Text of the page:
China's Xi publishes book on governance

China's Xi publishes book on governance

BEIJING - China has published a book of President Xi Jinping's remarks, state media reported Monday, as his profile in the country's carefully scripted press eclipses all recent leaders except Mao Zedong.

According to a notice late Sunday by the State Council Information Office, "Xi Jinping: The Governance of China" contains 79 articles highlighting Xi's speeches, instructions and other remarks since he became head of the ruling Communist Party in November 2012.

It also features 45 photos of Xi "in order to help readers understand his work and life", the notice said.

The book will be published in Chinese and eight foreign languages: English, French, Russian, Arabic, Spanish, Portuguese, German and Japanese.

Its publication is the latest sign that Xi overshadows most of his predecessors in terms of his promotion on the public stage.

In July a report by the University of Hong Kong's China Media Project showed that Xi's name has graced the pages of the Communist Party's flagship newspaper more frequently than any other leader since Mao Zedong, who led the establishment of the People's Republic of China in 1949.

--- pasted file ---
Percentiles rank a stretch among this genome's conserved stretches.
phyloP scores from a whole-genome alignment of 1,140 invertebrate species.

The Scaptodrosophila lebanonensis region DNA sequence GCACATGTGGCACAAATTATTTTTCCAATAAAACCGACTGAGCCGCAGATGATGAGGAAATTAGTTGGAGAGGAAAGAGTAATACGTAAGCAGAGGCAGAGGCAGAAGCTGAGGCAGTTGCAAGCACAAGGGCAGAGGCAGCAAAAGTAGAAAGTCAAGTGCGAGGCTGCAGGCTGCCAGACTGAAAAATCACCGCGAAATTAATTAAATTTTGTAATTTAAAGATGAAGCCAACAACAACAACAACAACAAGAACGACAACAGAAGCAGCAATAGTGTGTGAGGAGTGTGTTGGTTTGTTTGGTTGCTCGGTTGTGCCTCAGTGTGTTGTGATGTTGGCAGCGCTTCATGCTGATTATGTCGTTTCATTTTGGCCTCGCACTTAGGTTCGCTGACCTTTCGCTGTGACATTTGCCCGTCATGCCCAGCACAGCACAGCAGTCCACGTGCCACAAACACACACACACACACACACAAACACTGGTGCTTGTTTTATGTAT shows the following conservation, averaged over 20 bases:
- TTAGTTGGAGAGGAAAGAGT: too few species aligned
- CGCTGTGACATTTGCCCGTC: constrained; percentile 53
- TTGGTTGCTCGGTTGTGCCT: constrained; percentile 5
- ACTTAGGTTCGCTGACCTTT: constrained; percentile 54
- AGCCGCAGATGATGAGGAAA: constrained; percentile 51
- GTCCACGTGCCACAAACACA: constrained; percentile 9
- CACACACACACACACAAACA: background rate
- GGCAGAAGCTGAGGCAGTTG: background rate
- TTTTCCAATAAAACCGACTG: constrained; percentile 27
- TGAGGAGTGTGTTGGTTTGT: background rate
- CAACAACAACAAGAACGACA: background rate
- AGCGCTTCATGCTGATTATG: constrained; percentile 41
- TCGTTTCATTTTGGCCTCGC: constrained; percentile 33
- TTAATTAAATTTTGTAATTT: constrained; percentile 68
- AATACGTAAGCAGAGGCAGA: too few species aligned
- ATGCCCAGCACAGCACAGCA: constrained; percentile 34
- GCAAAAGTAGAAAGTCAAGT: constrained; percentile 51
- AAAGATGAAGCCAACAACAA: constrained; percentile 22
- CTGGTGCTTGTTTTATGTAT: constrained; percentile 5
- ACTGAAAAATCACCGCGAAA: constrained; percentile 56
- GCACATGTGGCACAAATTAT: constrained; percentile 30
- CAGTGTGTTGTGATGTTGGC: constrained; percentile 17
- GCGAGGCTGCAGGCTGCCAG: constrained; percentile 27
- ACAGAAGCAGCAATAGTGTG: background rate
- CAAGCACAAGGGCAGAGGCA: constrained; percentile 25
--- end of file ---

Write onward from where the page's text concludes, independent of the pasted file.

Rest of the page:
In the 18 months after ascending to the party leadership Xi was mentioned by name 4,725 times in the People's Daily, the researchers found.

Mao, by contrast, was named nearly 7,000 times in the 18 months after the 9th party congress in 1969, when the tumultuous Cultural Revolution was in full swing.

Mao was at the centre of a huge personality cult in China, and the ruling party has since sought to avoid a repetition.

But the report concluded that "since the Deng Xiaoping era (in the 1980s), there has been a gradual rise in intensity" in mentions of top leaders' names.

Since taking power Xi has launched a much-publicised anti-graft campaign which some analysts say he has used to root out political enemies and solidify his grip on power.

The Communist Party under Xi has also arrested scores of activists, journalists, academics, lawyers and others it perceives as a threat to its rule, in what rights groups say is the harshest such crackdown in decades.


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